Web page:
I came downstairs the other morning and had a couple of minutes to interact with my wife before she went to work. This is how we chose to spend them: ME: Where’s the coffee pot? […]
I came downstairs the other morning and had a couple of minutes to interact with my wife before she went to work. This is how we chose to spend them:
ME: Where’s the coffee pot?
WIFE: Probably still in the dishwasher.
ME: Oh, you didn’t empty it?
WIFE: (takes deep breath, puts knife down) No, I didn’t empty it. I’m not doing that anymore.
ME: Ohhhhh, I get it. I’m home all day, so during those little precious nuggets of free time, I should just go ahead and take care of ALL the chores, right?
WIFE: Well, yeah. It’s kind of your job.
Ouch. The truth does so sting. The delivery could have been a bit more ego-sensitive, but have I mentioned before that her communication style is somewhat direct?
Despite my petulance, she is totally right. I could muster not one reason as to why SHE should have to be the one to empty the dishwasher in the morning. Not a one! Other than the same reason I list for not wanting to put the laundry away: I don’t like it.
Well, there are many parts of her job that she doesn’t like (just ask her), and I think that goes for pretty much every single person in the work force. It’s not supposed to be fun; it’s work. In fact, I probably have more fun per capita than the average employee, so I guess the least I could do is empty the f-ing dishwasher.
In our house, the division of labor has also been weighted more to my end. Neither one of us being a particular clean freak, we play an ongoing game of chicken with the vacuum. We double dog dare one another to scrub the bath tub. But ultimately, I have a lower tolerance for filth, which means I end up caving first.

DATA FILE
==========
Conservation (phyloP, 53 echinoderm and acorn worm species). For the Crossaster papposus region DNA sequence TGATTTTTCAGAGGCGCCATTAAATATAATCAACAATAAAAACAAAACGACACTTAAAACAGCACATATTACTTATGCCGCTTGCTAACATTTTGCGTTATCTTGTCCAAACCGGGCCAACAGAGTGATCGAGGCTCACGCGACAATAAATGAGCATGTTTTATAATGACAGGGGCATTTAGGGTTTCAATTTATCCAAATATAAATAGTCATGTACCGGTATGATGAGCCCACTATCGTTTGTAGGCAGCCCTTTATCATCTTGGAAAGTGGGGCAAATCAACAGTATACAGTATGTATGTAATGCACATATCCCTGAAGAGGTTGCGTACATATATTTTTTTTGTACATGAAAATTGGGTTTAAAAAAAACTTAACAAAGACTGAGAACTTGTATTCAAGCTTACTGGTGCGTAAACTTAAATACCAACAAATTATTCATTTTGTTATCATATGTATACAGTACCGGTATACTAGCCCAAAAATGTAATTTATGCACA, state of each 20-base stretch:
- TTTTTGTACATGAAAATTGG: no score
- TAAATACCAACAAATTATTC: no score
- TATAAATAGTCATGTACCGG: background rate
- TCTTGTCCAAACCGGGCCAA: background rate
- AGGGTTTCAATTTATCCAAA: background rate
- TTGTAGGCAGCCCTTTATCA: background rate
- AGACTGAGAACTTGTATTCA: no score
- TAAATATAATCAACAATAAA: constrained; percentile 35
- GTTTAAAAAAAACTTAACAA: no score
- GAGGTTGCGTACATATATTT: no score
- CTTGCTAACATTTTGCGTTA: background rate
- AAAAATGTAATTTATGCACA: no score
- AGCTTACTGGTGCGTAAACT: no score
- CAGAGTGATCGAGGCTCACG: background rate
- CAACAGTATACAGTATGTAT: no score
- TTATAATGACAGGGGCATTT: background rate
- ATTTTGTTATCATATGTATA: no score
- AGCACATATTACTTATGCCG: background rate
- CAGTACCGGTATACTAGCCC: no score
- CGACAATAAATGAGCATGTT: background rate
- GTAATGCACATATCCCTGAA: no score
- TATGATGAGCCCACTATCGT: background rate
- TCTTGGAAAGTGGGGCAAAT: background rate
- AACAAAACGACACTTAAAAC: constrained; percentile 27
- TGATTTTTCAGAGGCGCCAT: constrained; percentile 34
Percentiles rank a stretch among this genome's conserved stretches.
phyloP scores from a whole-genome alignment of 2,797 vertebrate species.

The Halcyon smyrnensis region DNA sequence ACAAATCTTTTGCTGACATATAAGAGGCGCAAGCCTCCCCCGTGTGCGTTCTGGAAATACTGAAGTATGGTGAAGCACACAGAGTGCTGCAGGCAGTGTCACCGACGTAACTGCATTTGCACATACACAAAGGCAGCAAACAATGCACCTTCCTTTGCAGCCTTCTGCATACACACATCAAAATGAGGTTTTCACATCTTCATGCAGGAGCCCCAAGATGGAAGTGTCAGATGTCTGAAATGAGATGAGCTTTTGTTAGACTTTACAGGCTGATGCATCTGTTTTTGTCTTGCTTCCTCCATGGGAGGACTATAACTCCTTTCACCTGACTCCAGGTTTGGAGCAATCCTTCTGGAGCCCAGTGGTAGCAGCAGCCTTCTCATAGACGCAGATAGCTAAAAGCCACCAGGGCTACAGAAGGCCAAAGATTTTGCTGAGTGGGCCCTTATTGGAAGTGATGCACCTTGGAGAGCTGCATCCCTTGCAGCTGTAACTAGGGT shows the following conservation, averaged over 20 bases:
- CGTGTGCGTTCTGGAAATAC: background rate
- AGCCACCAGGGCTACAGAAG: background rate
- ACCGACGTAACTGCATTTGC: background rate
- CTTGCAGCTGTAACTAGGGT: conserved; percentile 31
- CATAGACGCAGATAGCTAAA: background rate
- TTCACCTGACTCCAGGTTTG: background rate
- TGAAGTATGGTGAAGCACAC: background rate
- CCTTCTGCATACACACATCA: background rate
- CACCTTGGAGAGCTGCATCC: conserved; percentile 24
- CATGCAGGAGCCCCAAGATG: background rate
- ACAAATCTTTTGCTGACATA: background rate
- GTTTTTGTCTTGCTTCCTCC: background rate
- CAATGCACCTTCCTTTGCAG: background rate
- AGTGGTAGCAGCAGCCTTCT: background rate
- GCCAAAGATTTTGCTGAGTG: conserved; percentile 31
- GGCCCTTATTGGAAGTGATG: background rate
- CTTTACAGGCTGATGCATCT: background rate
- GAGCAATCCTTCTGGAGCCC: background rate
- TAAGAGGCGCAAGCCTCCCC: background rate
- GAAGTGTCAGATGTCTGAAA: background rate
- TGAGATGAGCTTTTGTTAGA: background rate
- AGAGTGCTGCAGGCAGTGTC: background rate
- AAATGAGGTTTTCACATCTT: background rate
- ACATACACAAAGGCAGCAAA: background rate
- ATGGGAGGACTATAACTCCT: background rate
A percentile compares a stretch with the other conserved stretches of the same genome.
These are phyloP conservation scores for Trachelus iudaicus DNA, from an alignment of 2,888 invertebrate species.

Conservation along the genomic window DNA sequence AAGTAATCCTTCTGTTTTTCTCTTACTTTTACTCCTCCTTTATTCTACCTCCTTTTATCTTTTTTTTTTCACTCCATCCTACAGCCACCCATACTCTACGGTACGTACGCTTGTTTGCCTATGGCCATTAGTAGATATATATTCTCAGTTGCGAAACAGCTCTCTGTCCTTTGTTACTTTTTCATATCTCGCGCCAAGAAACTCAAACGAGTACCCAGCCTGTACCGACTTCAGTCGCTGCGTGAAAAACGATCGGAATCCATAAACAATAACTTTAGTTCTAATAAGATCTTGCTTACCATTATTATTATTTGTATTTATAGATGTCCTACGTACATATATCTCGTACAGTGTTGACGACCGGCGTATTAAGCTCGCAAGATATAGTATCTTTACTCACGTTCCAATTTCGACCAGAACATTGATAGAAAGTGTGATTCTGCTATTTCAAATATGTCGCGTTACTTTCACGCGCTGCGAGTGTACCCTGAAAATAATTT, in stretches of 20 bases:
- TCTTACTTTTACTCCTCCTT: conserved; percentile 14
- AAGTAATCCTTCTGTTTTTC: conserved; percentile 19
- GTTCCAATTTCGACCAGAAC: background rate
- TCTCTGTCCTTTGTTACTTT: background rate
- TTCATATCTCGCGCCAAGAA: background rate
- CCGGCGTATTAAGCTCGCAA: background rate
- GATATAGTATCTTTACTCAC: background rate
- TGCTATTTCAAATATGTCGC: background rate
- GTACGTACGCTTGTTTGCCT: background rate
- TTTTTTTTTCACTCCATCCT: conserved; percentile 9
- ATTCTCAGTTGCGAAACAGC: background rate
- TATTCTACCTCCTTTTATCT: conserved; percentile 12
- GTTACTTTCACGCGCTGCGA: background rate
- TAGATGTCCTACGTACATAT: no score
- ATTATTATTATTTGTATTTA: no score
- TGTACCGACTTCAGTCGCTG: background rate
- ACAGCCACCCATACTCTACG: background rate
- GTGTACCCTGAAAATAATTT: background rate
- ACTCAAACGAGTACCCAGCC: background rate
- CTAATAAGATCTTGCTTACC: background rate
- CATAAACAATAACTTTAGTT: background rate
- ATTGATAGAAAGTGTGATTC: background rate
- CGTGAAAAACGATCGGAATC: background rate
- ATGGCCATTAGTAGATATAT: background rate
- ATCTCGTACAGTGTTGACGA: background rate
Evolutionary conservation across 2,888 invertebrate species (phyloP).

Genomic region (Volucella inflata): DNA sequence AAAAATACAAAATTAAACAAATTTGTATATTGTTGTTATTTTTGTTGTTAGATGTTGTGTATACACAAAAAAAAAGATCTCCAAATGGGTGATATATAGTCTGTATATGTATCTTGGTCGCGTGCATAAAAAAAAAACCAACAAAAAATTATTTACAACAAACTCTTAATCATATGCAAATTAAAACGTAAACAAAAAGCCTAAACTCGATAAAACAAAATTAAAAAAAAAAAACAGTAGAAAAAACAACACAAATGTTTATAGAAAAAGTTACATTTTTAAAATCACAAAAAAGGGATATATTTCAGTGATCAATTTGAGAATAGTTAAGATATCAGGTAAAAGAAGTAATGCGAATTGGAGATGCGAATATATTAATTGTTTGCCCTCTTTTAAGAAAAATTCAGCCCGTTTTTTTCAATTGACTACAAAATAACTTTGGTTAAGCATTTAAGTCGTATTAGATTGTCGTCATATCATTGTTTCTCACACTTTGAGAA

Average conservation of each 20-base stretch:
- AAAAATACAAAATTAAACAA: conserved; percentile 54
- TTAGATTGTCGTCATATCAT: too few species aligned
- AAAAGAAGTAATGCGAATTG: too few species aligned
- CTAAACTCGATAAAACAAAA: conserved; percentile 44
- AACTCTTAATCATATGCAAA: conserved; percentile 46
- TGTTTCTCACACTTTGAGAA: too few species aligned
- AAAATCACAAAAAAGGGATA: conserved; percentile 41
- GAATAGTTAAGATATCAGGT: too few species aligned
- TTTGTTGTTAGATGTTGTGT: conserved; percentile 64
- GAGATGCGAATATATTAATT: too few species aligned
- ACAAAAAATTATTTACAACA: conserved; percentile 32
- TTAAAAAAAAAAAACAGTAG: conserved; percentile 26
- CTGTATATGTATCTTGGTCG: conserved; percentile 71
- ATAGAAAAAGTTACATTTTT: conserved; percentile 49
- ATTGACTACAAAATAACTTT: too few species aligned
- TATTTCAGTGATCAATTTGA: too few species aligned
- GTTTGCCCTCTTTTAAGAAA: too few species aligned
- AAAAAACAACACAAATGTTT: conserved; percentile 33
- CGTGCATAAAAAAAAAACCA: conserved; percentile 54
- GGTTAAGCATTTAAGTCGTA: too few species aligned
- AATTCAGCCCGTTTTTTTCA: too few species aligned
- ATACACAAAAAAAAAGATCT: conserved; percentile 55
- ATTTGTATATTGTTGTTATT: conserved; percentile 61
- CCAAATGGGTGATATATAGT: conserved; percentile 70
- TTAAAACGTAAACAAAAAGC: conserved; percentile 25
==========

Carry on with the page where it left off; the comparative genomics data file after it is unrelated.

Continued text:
The thing is, I’ve always done most of the cleaning, the cooking and the laundry. I mean, how the hell do you think I got this job, anyway? It’s all on my resume.
The difference is that while I did the laundry before, she put it away. I cooked, yes, but she did the dishes. I do most of the deep cleaning, but she dusts. And she straightens. She may not be clean, but she’s neat. There was some semblance of tit and tat.
When the kids started in with their whole existence thing, things got messy in every sense of the word. Lines got blurred, divisions of labor became subjective and more of ideas as opposed to actions. There is just so much more weight to be pulled that you don’t have time to really divvy it up. It’s no longer a question of what you are doing; it’s a question of HOW MANY things are you currently juggling?
One of the things I’ve always loved about my wife is that she calls me on my sh–. Sure, it’s easy to feel piled-upon as a parent; it is largely a thankless job. She is feeling exactly the same way, I’m sure. So instead of my woe-is-me “why do I have to do that, too?” attitude above, I’m trying to make it about “How can I help a little more?” Be a little more proactive; pick up a few extra toys. After all, we’re all in this together.